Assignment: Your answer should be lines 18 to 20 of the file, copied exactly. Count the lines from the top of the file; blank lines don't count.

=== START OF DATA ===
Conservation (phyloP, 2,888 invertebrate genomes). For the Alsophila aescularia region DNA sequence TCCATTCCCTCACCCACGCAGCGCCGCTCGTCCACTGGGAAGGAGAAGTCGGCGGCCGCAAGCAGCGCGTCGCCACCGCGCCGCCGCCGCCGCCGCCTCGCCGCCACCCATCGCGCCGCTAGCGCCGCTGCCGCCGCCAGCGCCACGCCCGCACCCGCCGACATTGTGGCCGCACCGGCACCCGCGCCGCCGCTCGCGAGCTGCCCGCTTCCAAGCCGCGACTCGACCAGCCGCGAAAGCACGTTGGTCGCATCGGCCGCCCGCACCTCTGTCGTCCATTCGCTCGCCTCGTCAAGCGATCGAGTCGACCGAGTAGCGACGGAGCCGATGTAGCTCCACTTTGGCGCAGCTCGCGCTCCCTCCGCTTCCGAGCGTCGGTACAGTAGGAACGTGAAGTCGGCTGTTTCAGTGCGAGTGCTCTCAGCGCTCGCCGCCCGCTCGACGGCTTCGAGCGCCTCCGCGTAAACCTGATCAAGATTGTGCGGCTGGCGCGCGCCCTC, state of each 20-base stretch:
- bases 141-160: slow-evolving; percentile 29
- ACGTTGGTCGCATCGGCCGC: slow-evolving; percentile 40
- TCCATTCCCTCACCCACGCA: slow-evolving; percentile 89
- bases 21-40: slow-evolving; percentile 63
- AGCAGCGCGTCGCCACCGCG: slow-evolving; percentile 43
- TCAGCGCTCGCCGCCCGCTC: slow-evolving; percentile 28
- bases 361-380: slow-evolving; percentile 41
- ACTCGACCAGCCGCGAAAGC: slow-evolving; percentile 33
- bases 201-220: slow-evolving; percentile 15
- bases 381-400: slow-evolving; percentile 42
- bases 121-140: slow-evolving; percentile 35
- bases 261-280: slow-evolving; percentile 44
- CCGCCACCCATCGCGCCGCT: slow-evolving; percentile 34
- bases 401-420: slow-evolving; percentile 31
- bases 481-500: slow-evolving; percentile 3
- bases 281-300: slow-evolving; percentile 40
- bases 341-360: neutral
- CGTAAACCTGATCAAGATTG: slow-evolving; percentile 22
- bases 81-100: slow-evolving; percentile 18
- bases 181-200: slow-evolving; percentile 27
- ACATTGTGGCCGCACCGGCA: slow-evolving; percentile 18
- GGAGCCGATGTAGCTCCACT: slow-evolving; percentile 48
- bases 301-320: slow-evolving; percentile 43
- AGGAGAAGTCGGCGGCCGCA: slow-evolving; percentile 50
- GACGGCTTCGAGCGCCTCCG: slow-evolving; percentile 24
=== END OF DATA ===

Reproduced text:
- bases 341-360: neutral
- CGTAAACCTGATCAAGATTG: slow-evolving; percentile 22
- bases 81-100: slow-evolving; percentile 18